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Incumbency Advantage in Gubernatorial Elections

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It was not much of a surprise when all three incumbent governors from the Upper Midwest (Tim Pawlenty, Mike Rounds, and Jim Doyle) won their respective re-election bids last November (at least not to Smart Politics, who projected as such). The incumbency advantage is not only a prized possession of congressman on Capitol Hill, but also state executives across the nation.

In a study of the nearly 130 gubernatorial races in the U.S. since 1998, incumbents have won 86 percent of them (69 of 80 races). Democrats, who have made inroads in winning back several governorships in recent years, have been particularly successful—with incumbents winning 27 and losing only 4. Republican incumbents have won 41 of 48 re-election bids, and independent incumbents are 1-0 during this span.

On rare occasion, a particularly unpopular governor may not seek re-election. What is usually the case, however, is that popular (Bill Owens of Colorado, 2006) and unpopular (Bob Taft of Ohio in 2006) executives are precluded from running for re-election due to term limits for their office.

In such cases, open races have proved to be very competitive in recent years. Since 1998, the party controlling the governor's office has changed hands more than 50 percent of the time. In 49 races, a change in party has resulted in 26 elections (53 percent).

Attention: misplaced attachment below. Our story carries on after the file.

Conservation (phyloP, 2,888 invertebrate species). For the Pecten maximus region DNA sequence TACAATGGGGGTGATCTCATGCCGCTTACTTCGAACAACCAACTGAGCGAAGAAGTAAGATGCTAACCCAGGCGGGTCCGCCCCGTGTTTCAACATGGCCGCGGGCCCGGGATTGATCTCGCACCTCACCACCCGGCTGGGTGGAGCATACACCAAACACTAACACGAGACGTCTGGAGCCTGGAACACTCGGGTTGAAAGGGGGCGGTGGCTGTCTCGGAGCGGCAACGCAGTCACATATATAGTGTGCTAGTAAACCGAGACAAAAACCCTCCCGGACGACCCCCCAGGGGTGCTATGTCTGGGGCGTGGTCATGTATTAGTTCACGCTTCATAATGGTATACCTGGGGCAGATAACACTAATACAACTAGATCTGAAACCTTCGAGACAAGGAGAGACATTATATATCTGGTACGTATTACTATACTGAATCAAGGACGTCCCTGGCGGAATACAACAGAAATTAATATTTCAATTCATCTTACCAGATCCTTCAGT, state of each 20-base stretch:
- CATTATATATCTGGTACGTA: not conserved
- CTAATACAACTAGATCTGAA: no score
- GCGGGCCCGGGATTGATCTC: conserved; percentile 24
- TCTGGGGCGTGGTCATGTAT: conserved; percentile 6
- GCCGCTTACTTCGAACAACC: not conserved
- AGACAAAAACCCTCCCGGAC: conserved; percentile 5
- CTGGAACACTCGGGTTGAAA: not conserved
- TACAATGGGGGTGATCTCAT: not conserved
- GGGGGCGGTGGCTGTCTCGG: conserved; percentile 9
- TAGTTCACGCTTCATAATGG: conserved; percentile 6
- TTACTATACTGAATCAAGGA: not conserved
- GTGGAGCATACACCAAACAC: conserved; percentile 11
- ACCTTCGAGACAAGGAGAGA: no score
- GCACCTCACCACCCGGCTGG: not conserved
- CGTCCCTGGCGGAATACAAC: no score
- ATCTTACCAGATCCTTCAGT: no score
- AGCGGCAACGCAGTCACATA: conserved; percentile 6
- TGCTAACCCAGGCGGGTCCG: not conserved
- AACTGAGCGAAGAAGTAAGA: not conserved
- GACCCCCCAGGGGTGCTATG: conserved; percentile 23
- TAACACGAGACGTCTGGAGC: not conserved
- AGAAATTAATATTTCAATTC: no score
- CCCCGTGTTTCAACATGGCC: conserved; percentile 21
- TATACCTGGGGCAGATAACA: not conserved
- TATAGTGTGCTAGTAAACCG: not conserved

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Remains of the Data

Kevin McCarthy Becomes Least Tenured Floor Leader in US House History

At less than four terms, McCarthy has served 423 fewer days in the chamber than any floor leader in U.S. House history and almost 10 years less than the average leader.

Political Crumbs

The Second Time Around

Former Republican Congressman Bob Beauprez became the seventh major party or second place gubernatorial candidate in Colorado to get a second chance at the office when he narrowly won his party's nomination last month. Two of the previous six candidates were successful. Democrat Alva Adams lost his first gubernatorial bid to Benjamin Eaton in 1884, but was victorious two years later against William Meyer. Democrat Charles Johnson placed third in 1894 behind Republican Albert McIntyre and Populist incumbent Governor David Waite but returned as the Fusion (Democrat/Populist) nominee in 1898 and defeated GOPer Henry Wolcott. Gubernatorial candidates who received a second chance but lost both general elections include Democrat Thomas Patterson (1888, 1914), Progressive Edward Costigan (1912, 1914), Republican Donald Brotzman (1954, 1956), and Republican David Strickland (1978, 1986).


How Are the Plurality Winners Doing?

Nearly 40 percent of plurality winners of U.S. Senate elections lose their seat in the next election cycle. Will that happen to any of the three such incumbents on the ballot in 2014? Recent polling suggests Democrats Al Franken of Minnesota, Mark Begich of Alaska, and Jeff Merkley of Oregon all currently have an advantage over their nominated/frontrunning GOP opponents, but each is flirting with plurality support once again. Franken led endorsed GOPer Mike McFadden 48 to 42 percent in a new SurveyUSA poll while the polling group showed Merkley with a 50 to 32 percent advantage over Monica Wehby. Begich led each of the three major GOP candidates in last month's PPP survey: 42 to 37 percent over Daniel Sullivan, 41 to 33 percent over Mead Treadwell, and 43 to 27 percent over Joe Miller.


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